War on Terrorism

Friday, March 20, 2009

Special Operations Troops Deliver Smiles to Bagram Children

American Forces Press Service

March 20, 2009 - Special operations troops here delivered gifts from Americans to Afghans that some say are as important as their combat missions. "We are in Afghanistan to rebuild the country and, in my opinion, we need more than bombs and bullets," said Air Force Col. Victor Kuchar, who flew here from Washington, D.C., to oversee the delivery. "We need blankets, clothes and textbooks. So many wonderful, caring and loving Americans from kindergarten age to senior citizens want to help us with this."

Kuchar is from the Air Force Directorate of Intelligence headquarters, which collected and shipped the goods here. He accompanied troops from the Combined Joint Special Operations Task Force Afghanistan who delivered the gifts March 15 to a primary school near Bagram Airfield. The troops dropped in to present the children with clothing, toys and school supplies.

"Ours is an enduring relationship established in 2002 ... our rotations have occurred back-to-back with a sister unit, allowing us to maintain our friendship with the school since then," said Army Lt. Col. Ken Watson, support battalion commander for CJSOTF-A.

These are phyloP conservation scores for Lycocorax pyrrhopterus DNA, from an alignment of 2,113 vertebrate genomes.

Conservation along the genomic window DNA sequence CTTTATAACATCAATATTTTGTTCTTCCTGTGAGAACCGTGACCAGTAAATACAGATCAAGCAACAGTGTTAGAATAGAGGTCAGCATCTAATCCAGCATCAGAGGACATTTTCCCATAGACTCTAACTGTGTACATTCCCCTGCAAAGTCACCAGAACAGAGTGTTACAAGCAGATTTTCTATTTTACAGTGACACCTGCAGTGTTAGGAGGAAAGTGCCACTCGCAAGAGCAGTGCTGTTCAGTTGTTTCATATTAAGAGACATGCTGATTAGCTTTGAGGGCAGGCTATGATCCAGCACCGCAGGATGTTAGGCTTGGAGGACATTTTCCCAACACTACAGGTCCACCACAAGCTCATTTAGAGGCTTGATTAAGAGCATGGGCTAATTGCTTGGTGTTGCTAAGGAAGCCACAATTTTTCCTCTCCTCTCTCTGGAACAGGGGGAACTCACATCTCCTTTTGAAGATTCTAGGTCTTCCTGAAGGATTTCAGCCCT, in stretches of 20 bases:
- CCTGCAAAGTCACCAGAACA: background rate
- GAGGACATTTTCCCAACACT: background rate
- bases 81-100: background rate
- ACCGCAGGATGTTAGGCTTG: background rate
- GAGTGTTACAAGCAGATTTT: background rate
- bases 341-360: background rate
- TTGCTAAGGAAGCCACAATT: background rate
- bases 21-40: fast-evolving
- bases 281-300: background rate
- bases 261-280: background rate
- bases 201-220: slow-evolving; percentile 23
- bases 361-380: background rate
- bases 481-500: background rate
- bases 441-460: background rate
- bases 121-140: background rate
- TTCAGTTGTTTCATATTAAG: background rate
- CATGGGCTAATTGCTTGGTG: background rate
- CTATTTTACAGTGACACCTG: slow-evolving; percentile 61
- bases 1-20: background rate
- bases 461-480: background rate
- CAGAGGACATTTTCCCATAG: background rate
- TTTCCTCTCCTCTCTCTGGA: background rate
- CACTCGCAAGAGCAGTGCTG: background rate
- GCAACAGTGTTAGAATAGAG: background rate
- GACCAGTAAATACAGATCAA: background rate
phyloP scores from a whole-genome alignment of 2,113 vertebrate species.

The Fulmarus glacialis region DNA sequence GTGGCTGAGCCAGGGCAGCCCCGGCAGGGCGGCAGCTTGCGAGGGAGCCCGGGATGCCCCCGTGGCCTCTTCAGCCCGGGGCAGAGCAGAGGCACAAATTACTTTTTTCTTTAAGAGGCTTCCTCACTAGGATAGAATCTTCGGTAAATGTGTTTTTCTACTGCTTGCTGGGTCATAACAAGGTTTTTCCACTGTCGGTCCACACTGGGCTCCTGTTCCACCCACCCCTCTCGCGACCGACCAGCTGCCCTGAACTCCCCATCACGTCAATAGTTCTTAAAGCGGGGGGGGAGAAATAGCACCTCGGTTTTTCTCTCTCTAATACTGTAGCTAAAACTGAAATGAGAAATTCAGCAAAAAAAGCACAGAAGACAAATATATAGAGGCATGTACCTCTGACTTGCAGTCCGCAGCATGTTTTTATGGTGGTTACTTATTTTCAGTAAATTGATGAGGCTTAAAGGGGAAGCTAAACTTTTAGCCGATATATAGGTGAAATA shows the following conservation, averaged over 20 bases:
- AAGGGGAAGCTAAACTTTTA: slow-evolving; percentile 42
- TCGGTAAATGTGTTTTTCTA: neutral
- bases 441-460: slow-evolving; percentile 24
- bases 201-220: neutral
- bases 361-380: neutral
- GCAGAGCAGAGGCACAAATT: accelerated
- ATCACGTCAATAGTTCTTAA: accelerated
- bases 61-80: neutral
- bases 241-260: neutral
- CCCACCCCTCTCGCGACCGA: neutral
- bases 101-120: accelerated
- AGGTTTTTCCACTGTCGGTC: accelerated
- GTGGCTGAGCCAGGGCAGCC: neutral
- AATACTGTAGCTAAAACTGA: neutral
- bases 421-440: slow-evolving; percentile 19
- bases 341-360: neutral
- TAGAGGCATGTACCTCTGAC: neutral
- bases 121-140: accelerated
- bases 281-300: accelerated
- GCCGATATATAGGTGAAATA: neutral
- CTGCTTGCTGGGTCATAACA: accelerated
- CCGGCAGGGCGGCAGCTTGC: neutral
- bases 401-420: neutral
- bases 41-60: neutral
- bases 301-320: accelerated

"My relationship here is to try to get the supply side to the demand side. There are a lot of pieces in that dotted line, from the American home to the kids' feet over here," Kuchar said.

Kuchar literally jumped right into the distribution of care items, going neck-deep into a giant box of toys and stuffed animals. Hundreds of tiny hands surrounded the colonel as he passed out furry friends and playthings of all shapes and sizes.

Other troops manned the boxes of clothing and shoes, lining up children and holding shirts and pants up to determine correct sizes. Many young boys gathered up tiny pink and purple outfits, telling nearby interpreters the clothes were for their baby sisters at home.

The extended outreach of the CJSOTF-A troops will ensure the items facilitated by Kuchar and his team will reach not just the Bagram school, but also the tiniest village in the farthest corner of Afghanistan.

"We are in touch with the people across Afghanistan because we've got multiple firebases," Watson said. "We're everywhere. We are able to touch the people and distribute right down to the smallest village in the country."

(From a U.S. Forces Afghanistan news release.)

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